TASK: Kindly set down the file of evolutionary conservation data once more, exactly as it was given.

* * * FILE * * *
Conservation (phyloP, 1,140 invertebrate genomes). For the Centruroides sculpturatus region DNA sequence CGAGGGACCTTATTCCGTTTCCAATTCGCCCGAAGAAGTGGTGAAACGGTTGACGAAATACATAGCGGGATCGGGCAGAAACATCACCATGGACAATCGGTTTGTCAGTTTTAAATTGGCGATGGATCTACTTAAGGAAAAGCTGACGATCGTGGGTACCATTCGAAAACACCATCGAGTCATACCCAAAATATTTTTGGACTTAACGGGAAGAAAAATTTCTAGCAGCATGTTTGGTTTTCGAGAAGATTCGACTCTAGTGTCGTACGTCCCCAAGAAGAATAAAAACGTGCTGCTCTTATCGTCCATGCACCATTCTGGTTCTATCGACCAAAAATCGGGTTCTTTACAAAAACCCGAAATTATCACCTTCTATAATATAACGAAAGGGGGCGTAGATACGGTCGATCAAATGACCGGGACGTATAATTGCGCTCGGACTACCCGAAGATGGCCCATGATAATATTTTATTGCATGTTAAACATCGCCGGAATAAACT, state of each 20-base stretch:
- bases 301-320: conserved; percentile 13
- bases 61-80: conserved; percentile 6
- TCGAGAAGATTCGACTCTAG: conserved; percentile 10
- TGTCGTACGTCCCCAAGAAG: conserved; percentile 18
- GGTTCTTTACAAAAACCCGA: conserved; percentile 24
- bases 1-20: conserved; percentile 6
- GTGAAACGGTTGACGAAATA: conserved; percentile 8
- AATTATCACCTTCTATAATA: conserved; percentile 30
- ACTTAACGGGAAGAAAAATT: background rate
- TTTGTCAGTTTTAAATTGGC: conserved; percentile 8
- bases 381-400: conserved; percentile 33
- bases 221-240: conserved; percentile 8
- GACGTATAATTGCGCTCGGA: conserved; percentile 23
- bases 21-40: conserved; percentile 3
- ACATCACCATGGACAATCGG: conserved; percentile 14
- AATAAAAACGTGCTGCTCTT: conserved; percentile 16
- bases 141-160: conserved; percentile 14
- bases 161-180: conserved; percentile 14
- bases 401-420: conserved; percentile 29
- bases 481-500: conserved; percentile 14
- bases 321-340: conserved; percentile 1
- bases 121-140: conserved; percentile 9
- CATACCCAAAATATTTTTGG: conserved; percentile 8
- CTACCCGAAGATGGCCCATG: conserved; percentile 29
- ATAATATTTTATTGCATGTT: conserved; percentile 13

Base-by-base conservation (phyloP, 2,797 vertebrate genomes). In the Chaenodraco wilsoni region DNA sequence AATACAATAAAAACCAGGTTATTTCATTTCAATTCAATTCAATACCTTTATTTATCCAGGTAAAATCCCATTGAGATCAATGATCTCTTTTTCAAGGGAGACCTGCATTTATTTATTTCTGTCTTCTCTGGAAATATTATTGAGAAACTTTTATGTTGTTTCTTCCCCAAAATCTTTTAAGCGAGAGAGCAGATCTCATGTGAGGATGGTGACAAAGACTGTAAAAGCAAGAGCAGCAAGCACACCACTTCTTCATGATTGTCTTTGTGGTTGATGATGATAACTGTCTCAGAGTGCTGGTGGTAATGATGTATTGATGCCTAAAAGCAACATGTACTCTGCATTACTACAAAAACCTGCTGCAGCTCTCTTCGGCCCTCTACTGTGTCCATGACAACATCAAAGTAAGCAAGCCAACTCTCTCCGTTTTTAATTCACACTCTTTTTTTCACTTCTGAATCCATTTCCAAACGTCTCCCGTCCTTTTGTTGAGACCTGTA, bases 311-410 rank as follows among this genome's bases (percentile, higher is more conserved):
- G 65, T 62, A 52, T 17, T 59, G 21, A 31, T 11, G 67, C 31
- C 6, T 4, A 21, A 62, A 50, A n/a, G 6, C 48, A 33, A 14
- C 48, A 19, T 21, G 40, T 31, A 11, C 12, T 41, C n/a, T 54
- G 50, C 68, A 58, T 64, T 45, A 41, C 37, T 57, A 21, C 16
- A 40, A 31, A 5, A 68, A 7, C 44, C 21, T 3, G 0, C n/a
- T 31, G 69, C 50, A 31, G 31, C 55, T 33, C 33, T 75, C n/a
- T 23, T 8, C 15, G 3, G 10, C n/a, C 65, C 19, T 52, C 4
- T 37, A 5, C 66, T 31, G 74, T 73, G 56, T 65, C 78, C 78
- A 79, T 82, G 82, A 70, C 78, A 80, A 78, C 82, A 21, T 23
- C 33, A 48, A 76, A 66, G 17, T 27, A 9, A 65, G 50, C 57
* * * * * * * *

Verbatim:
Conservation (phyloP, 1,140 invertebrate genomes). For the Centruroides sculpturatus region DNA sequence CGAGGGACCTTATTCCGTTTCCAATTCGCCCGAAGAAGTGGTGAAACGGTTGACGAAATACATAGCGGGATCGGGCAGAAACATCACCATGGACAATCGGTTTGTCAGTTTTAAATTGGCGATGGATCTACTTAAGGAAAAGCTGACGATCGTGGGTACCATTCGAAAACACCATCGAGTCATACCCAAAATATTTTTGGACTTAACGGGAAGAAAAATTTCTAGCAGCATGTTTGGTTTTCGAGAAGATTCGACTCTAGTGTCGTACGTCCCCAAGAAGAATAAAAACGTGCTGCTCTTATCGTCCATGCACCATTCTGGTTCTATCGACCAAAAATCGGGTTCTTTACAAAAACCCGAAATTATCACCTTCTATAATATAACGAAAGGGGGCGTAGATACGGTCGATCAAATGACCGGGACGTATAATTGCGCTCGGACTACCCGAAGATGGCCCATGATAATATTTTATTGCATGTTAAACATCGCCGGAATAAACT, state of each 20-base stretch:
- bases 301-320: conserved; percentile 13
- bases 61-80: conserved; percentile 6
- TCGAGAAGATTCGACTCTAG: conserved; percentile 10
- TGTCGTACGTCCCCAAGAAG: conserved; percentile 18
- GGTTCTTTACAAAAACCCGA: conserved; percentile 24
- bases 1-20: conserved; percentile 6
- GTGAAACGGTTGACGAAATA: conserved; percentile 8
- AATTATCACCTTCTATAATA: conserved; percentile 30
- ACTTAACGGGAAGAAAAATT: background rate
- TTTGTCAGTTTTAAATTGGC: conserved; percentile 8
- bases 381-400: conserved; percentile 33
- bases 221-240: conserved; percentile 8
- GACGTATAATTGCGCTCGGA: conserved; percentile 23
- bases 21-40: conserved; percentile 3
- ACATCACCATGGACAATCGG: conserved; percentile 14
- AATAAAAACGTGCTGCTCTT: conserved; percentile 16
- bases 141-160: conserved; percentile 14
- bases 161-180: conserved; percentile 14
- bases 401-420: conserved; percentile 29
- bases 481-500: conserved; percentile 14
- bases 321-340: conserved; percentile 1
- bases 121-140: conserved; percentile 9
- CATACCCAAAATATTTTTGG: conserved; percentile 8
- CTACCCGAAGATGGCCCATG: conserved; percentile 29
- ATAATATTTTATTGCATGTT: conserved; percentile 13

Base-by-base conservation (phyloP, 2,797 vertebrate genomes). In the Chaenodraco wilsoni region DNA sequence AATACAATAAAAACCAGGTTATTTCATTTCAATTCAATTCAATACCTTTATTTATCCAGGTAAAATCCCATTGAGATCAATGATCTCTTTTTCAAGGGAGACCTGCATTTATTTATTTCTGTCTTCTCTGGAAATATTATTGAGAAACTTTTATGTTGTTTCTTCCCCAAAATCTTTTAAGCGAGAGAGCAGATCTCATGTGAGGATGGTGACAAAGACTGTAAAAGCAAGAGCAGCAAGCACACCACTTCTTCATGATTGTCTTTGTGGTTGATGATGATAACTGTCTCAGAGTGCTGGTGGTAATGATGTATTGATGCCTAAAAGCAACATGTACTCTGCATTACTACAAAAACCTGCTGCAGCTCTCTTCGGCCCTCTACTGTGTCCATGACAACATCAAAGTAAGCAAGCCAACTCTCTCCGTTTTTAATTCACACTCTTTTTTTCACTTCTGAATCCATTTCCAAACGTCTCCCGTCCTTTTGTTGAGACCTGTA, bases 311-410 rank as follows among this genome's bases (percentile, higher is more conserved):
- G 65, T 62, A 52, T 17, T 59, G 21, A 31, T 11, G 67, C 31
- C 6, T 4, A 21, A 62, A 50, A n/a, G 6, C 48, A 33, A 14
- C 48, A 19, T 21, G 40, T 31, A 11, C 12, T 41, C n/a, T 54
- G 50, C 68, A 58, T 64, T 45, A 41, C 37, T 57, A 21, C 16
- A 40, A 31, A 5, A 68, A 7, C 44, C 21, T 3, G 0, C n/a
- T 31, G 69, C 50, A 31, G 31, C 55, T 33, C 33, T 75, C n/a
- T 23, T 8, C 15, G 3, G 10, C n/a, C 65, C 19, T 52, C 4
- T 37, A 5, C 66, T 31, G 74, T 73, G 56, T 65, C 78, C 78
- A 79, T 82, G 82, A 70, C 78, A 80, A 78, C 82, A 21, T 23
- C 33, A 48, A 76, A 66, G 17, T 27, A 9, A 65, G 50, C 57